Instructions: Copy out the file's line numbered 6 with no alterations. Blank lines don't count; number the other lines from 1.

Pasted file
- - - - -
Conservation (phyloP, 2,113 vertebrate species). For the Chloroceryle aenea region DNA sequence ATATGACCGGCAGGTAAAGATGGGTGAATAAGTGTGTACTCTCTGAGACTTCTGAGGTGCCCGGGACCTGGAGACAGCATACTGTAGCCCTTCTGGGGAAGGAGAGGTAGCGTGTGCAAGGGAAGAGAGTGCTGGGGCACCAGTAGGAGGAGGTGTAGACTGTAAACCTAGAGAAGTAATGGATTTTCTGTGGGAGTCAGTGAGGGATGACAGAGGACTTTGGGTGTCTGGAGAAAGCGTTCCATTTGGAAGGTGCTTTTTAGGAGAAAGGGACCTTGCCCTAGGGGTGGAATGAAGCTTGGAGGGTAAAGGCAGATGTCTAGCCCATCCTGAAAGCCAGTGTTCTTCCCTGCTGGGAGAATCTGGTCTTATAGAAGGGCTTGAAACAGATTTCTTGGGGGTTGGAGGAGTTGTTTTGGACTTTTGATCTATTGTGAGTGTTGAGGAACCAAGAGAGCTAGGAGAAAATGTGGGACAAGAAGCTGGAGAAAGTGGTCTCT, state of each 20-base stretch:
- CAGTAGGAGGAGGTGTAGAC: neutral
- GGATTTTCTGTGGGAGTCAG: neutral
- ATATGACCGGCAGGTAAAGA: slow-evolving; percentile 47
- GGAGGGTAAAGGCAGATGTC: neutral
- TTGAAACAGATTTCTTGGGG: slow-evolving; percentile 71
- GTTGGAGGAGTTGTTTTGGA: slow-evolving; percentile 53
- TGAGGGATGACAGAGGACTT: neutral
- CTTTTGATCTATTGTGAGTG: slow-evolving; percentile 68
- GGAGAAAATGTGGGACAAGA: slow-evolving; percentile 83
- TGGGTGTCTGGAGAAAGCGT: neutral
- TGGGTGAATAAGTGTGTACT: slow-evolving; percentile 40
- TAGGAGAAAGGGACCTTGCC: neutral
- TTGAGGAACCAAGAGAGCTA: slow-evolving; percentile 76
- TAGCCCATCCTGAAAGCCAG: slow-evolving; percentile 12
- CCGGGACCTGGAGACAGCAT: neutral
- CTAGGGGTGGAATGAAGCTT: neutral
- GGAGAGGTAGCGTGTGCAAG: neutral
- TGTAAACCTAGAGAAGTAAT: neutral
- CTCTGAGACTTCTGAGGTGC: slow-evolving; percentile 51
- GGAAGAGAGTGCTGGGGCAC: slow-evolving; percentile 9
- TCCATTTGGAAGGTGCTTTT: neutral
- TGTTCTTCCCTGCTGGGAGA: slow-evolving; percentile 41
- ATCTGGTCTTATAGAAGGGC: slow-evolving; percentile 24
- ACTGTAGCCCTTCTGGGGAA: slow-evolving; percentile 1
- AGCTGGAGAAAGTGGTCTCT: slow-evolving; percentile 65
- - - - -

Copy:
- TTGAAACAGATTTCTTGGGG: slow-evolving; percentile 71